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Old 12-12-2019, 04:08 PM   #15
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Lots of reasons for such moves. It could be a political favor owed. But more likely it has to do with the fact that land in DC is very valuable and land out west is a fraction of the cost. So if the government owns the land in DC they can generate a lot of income by leasing that property to someone else and come out way ahead by moving the operation to where it cost a lot less.

It is a benefit to employees who want and need more affordable housing, especially housing suitable for raising families, to get out of a big city with all the traffic and crime problems. To have a nicer place to raise a family and easy access to the outdoors for recreation in nature. The working parent can spend less time away from home on business trips. Their personal times won't be eaten away by having to commute in to work from a bedroom community. They might be scientist but remember they are scientist whose work is specialized and focused in the area they hired in for and that does not mean that they can take just any old job in Washington DC that comes up. Good pay is tied to specializations and so are resumes when it comes to applying for the good paying jobs. The support staff who run the offices and such can find other work and in other places there will be locals to replace those persons.

Any political reason could be backed up by these other benefits.

In the long run some folks will be unhappy with the change (they might have strong ties in that community) and others will be thrilled by the move with a whole bunch being of the "it is inconvenient but life goes on and I don't mind some change now and again" attitude.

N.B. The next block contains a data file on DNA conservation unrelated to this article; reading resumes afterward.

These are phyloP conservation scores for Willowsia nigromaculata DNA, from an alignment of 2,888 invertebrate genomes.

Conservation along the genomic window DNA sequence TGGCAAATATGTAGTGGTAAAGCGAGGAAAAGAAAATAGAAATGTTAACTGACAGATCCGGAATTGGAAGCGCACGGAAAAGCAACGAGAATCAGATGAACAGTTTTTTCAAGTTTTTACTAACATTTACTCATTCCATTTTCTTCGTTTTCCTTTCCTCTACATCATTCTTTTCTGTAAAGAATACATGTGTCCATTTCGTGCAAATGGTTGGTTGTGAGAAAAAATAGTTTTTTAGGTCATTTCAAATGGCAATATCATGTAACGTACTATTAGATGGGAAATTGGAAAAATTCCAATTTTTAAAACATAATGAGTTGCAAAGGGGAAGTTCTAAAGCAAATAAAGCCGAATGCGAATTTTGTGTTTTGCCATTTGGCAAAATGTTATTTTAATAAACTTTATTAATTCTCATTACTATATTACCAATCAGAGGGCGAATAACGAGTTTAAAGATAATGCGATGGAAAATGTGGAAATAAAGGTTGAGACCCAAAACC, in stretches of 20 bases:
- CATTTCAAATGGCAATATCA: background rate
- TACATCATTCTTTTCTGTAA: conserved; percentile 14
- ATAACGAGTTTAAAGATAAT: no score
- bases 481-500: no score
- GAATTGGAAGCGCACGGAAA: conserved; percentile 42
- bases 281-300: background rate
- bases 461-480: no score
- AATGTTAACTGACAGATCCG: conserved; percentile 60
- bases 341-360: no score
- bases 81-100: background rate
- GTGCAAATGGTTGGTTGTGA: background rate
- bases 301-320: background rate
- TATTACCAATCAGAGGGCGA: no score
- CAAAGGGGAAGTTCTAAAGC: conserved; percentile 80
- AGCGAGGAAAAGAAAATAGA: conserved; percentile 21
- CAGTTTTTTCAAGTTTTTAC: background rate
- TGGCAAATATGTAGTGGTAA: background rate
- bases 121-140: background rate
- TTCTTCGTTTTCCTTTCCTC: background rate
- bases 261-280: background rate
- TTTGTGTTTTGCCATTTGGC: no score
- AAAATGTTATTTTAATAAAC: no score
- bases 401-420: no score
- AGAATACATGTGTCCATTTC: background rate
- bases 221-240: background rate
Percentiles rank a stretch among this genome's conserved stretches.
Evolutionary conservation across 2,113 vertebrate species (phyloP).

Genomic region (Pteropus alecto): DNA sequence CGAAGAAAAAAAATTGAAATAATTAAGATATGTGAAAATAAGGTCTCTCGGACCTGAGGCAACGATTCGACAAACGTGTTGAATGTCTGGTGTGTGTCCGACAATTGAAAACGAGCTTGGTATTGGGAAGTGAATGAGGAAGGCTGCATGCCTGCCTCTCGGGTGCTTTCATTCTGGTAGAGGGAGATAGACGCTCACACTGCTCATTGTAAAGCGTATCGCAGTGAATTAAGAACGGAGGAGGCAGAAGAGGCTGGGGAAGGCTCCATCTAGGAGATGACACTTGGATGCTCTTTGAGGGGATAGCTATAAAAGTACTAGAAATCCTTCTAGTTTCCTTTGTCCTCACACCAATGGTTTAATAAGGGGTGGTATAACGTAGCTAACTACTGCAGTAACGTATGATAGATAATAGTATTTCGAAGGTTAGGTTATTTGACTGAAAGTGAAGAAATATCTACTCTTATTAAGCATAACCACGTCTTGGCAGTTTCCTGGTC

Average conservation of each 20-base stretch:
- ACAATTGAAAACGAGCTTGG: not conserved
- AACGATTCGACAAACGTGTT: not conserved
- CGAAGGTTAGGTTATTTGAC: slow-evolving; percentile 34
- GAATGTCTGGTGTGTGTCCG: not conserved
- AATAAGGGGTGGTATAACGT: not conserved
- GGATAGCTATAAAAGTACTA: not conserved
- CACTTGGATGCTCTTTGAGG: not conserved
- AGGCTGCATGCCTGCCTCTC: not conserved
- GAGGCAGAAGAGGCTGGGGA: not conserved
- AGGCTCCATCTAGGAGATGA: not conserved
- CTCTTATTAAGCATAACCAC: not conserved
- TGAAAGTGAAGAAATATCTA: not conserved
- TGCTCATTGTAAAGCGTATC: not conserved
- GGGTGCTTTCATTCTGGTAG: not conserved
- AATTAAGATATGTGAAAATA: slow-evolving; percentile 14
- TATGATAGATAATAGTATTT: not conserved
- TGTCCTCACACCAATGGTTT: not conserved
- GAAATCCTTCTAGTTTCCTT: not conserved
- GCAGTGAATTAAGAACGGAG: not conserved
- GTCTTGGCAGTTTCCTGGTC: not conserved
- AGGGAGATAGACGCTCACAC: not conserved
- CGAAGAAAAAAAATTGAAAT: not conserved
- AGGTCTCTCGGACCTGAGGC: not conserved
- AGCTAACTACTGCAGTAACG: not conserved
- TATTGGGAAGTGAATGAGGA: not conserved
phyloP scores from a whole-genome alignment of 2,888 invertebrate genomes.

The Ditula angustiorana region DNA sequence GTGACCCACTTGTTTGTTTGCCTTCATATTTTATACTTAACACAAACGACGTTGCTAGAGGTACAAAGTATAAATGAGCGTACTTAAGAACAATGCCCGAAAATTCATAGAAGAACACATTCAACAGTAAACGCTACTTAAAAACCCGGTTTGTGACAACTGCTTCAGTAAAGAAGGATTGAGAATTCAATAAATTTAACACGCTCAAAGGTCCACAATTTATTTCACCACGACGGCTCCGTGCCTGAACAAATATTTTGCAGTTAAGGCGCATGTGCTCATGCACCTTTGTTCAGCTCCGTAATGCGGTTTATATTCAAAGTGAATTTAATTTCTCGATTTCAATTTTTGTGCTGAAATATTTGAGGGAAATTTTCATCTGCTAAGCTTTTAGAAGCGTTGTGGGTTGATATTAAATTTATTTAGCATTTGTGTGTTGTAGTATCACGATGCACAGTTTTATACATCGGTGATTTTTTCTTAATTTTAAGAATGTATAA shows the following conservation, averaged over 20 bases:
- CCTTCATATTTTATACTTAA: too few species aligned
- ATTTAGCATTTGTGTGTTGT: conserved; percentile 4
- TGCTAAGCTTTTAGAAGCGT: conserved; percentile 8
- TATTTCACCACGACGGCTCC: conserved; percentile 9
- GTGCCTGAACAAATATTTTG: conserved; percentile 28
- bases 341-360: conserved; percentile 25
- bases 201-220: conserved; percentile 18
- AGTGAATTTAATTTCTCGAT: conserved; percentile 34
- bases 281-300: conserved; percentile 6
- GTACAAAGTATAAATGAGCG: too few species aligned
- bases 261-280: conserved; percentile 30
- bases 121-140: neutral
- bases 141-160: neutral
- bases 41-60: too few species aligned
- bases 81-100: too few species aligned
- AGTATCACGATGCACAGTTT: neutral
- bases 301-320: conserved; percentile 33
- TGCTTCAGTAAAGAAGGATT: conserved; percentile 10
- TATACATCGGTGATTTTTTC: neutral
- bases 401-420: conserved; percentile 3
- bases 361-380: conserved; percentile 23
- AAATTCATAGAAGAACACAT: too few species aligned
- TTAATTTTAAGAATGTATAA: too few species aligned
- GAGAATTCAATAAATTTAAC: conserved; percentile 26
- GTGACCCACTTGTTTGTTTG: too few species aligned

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Old 12-13-2019, 07:53 AM   #16
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I worked for several large corporations over my career. In every case, the people at the large urban corporate offices lost touch with the business, as they were nowhere near it. They also gave themselves lush perks, way different than any of the manufacturing locations.

Personally, if I was king, I would have built headquarters adjacent to at one of their large manufacturing facilities, let people see what the business was really about every day.

Not a company I worked for, but the typical is like Boeing's headquarters which moved away from Seattle area (where they make almost all of their product), to Chicago, where they make nothing. Got to wonder if this affected decision making in any negative way.

DC becomes a very expensive echo chamber.

I had a friend retire from DC. He sold his 800 sq ft condo and with the proceeds bought a 4500 sq ft mansion overlooking the city of Boone, NC (a nice college town).
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Old 12-13-2019, 08:04 AM   #17
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I agree, and itís not unprecedented. CDC is another large federal agency, and it lives more or less happily in Atlanta.

Atlanta does have one advantage Grand Junction lacks: a major hub airport. Nonstop flights to and from DC save taxpayers time and money versus branch routes.
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Old 12-13-2019, 10:00 AM   #18
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I have seldom heard employees forced to move to another part of the country for work describe it in favorable terms. It is at best a monumental hassle that moving always is. At worst it can totally uproot families.

That being said having first dibs on jobs in the new location is always appreciated. Just ask any UAW member who has had a plant closing impact their job.

Grand Junction is at least a semi-arid area if not desert. For those who like things like trees and the color green in general not going to like it as much. There are mountains near enough to visit which some will really like. Others may find the elevation makes those mountains a tough place for day hikes. Hunters may find it an attractive location, boaters and beach lovers maybe not so much.